Vigo headset knows you’re tired before you do!

By January 23, 2014
personne qui somnole au travail

Vigo, a Bluetooth-enabled headset developed by a San Francisco-based startup, is designed to help wearers to combat everyday drowsiness even before they realize they are tired, and so could prevent many road accidents.


Nowadays we lead increasingly demanding lives and many people are plagued with problems of tiredness, some even suffering from chronic fatigue. Employees with long working days, attending interminable meetings, and students who have to revise until late in the evening are just some of the people who from time to time feel drowsy and lose concentration. It was this observation that prompted three students from the University of Pennsylvania – Drew Karabinos, Jason Gui and Jonathan Kern – to get together to create Vigo, a Bluetooth-enabled headset which measures body movements and eye blinks in real time, and gives the wearer a little nudge if s/he starts to doze off. The idea behind this alertness gauge is to warn people of the onset of fatigue even before they notice it themselves. The startup is currently running a fund-raising campaign on the crowdfunding platform Kickstarter and with about fifteen days to go has received over $38,000 of its target of $50,000.

Personal energy gauge

In order to assess the user’s mental energy levels, Vigo combines an infrared sensor, an accelerometer and a processor capable of onboard algorithm processing. The device monitors a person’s movements and tracks twenty different parameters on the wearer’s eye blinking patterns. In addition to warning you when mental energy levels are low, or when you are becoming drowsy, Vigo works with an Android app that enables you to personalize the service. The app provides recommendations on how to get your energy level up again, and also offers a choice of alerts – a soft pulsing vibration, a discreet LED flash or your favorite song playing in your ear. The app also builds up a pattern of the times of day when your mental energy levels are often low and, as an optional service, can suggest useful ways to change your routine if necessary. Vigo also works as a traditional Bluetooth headset, so you can make and receive calls, and it functions with other Bluetooth 4.0 devices. The team expects to ship Vigo in May this year, at a price of $119 ($59 for Early Birds).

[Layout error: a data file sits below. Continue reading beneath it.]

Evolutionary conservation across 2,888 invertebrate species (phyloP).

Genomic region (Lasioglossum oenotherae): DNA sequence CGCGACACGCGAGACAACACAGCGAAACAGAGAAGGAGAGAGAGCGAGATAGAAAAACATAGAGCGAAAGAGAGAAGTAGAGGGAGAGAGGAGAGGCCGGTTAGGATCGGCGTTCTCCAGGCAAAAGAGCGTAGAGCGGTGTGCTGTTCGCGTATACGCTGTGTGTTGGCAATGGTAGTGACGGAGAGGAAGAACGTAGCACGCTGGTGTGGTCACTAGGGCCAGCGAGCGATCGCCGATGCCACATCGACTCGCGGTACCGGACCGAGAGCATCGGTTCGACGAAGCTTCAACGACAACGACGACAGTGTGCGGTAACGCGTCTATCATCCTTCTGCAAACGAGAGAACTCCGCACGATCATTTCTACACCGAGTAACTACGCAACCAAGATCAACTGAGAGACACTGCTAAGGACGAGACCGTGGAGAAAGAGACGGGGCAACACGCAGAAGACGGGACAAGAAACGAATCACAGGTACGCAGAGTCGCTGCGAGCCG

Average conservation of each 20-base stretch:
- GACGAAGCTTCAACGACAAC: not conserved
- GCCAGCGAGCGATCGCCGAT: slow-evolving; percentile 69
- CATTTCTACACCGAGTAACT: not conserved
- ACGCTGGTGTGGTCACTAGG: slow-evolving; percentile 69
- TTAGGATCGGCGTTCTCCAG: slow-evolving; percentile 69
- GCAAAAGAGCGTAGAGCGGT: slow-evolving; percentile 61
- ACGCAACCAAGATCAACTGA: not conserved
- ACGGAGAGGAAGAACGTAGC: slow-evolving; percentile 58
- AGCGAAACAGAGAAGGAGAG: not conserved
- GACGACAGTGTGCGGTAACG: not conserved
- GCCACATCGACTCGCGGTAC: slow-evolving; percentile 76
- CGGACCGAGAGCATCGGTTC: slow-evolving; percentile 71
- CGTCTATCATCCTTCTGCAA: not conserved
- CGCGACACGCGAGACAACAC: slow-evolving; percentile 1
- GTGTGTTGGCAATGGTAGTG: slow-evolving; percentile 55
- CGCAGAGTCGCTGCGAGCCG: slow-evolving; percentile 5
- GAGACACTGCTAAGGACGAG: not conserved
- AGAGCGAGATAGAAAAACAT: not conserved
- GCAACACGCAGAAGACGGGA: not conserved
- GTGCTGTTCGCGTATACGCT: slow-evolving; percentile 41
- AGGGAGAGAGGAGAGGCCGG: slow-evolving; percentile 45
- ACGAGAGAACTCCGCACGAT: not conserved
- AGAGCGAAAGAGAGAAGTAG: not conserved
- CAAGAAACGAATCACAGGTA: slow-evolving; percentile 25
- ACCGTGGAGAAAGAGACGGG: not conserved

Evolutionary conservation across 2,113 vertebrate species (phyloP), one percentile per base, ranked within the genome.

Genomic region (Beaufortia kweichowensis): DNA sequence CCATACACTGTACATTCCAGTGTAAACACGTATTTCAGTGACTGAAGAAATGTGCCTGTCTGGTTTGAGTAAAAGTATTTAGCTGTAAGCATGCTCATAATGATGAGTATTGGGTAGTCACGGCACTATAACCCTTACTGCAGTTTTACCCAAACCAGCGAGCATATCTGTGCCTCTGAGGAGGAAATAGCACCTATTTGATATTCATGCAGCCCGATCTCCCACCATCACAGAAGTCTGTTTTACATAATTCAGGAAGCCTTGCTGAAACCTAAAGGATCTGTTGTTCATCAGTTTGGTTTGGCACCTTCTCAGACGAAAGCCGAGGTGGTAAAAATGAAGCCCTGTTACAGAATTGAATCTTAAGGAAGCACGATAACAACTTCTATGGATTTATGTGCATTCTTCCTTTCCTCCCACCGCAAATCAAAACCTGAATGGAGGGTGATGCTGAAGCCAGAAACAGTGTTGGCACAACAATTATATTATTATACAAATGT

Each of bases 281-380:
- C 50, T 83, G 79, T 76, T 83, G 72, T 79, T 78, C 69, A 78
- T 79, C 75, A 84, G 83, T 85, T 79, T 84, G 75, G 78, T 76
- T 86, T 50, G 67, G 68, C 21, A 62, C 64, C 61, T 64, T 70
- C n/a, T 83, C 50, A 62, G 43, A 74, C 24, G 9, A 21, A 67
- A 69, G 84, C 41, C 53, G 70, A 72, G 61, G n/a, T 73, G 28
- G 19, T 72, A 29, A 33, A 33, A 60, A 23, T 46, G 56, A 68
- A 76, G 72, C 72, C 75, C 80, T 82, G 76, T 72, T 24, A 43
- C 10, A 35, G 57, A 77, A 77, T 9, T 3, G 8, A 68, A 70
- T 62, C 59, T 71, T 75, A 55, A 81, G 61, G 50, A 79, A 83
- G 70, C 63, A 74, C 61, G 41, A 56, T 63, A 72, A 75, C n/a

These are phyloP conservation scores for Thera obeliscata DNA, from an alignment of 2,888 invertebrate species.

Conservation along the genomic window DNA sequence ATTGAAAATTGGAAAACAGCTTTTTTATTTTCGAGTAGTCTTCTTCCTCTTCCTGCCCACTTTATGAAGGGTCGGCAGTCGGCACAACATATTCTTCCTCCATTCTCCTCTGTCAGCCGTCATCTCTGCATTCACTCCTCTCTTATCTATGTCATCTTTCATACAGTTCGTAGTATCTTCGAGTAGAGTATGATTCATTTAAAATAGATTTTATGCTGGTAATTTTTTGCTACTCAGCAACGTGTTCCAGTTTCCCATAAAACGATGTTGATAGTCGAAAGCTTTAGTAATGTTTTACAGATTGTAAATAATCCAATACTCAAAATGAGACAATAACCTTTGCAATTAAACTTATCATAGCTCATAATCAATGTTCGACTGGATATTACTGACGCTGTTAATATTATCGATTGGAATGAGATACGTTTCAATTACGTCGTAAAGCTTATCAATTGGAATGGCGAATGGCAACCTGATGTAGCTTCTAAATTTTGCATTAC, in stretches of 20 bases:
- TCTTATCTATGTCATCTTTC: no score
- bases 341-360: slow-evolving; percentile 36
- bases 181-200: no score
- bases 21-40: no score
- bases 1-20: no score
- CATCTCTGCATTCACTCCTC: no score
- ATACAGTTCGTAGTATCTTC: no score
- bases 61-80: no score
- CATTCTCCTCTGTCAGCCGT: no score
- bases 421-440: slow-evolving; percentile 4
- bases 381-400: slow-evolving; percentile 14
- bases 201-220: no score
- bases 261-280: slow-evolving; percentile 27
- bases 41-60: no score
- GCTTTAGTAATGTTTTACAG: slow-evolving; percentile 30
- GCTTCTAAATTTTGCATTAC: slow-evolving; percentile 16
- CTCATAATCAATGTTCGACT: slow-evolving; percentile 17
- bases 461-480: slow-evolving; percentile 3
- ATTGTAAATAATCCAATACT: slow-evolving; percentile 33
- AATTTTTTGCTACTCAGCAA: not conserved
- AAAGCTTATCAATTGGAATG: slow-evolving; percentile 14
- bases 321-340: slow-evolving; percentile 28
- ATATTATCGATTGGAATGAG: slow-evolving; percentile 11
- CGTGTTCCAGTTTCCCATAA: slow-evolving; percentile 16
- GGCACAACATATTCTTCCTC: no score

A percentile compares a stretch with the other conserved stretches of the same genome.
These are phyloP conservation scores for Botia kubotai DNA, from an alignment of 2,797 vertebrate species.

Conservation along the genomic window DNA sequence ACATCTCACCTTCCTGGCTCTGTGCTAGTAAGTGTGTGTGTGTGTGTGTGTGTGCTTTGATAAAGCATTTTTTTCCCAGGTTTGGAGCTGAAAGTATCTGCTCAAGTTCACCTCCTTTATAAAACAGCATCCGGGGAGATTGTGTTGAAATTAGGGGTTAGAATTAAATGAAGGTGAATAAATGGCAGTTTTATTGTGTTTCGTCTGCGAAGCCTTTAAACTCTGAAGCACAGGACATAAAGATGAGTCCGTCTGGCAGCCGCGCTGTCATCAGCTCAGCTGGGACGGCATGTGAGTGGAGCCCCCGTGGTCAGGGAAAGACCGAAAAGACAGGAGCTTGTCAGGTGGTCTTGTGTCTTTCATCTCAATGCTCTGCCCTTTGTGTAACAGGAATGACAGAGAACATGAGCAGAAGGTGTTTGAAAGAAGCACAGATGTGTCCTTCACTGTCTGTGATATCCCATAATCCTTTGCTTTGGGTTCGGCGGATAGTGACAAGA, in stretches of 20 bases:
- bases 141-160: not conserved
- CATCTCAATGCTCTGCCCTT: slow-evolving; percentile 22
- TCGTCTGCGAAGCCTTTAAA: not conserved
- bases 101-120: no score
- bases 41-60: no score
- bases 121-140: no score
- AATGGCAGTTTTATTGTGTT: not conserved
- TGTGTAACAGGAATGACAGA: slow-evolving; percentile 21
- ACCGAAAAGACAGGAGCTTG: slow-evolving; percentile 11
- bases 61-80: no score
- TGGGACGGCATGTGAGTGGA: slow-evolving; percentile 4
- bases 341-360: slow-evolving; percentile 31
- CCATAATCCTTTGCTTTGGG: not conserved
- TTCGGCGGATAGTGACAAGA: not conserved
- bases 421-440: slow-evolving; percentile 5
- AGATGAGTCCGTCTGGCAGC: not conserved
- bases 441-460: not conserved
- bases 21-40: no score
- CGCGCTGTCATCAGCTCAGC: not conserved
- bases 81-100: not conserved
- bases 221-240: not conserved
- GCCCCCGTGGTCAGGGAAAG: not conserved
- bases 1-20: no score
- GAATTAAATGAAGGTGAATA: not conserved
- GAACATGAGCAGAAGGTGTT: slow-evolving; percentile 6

System for tracking drivers’ mental alertness

One obvious application of this device would be to help prevent drivers from falling asleep at the wheel. The system could be marketed to professional drivers, making working conditions for long-distance truck drivers easier, and reducing the number of road accidents due to drivers nodding off. In the road safety field, a number of companies have already been working on spotting driver drowsiness using Eyetracking methods – a system which films the movement of the eye over a visual stimulus. For example, researchers at the Fraunhofer Institute in Germany have developed an Eyetracker system which uses two cameras installed on the vehicle dashboard and sets off an alarm if the driver looks away from the road for too long. L’Atelier has also reported on the work of researchers at the universities of Leicester, UK, and Buenos Aires, Argentina on a system which detects tiredness in drivers by tracking eye movements and the brain’s electrical activity. Meanwhile, the Vigo team is planning to launch an SDK for iOS and Andoid and an API for other developers in the near future.

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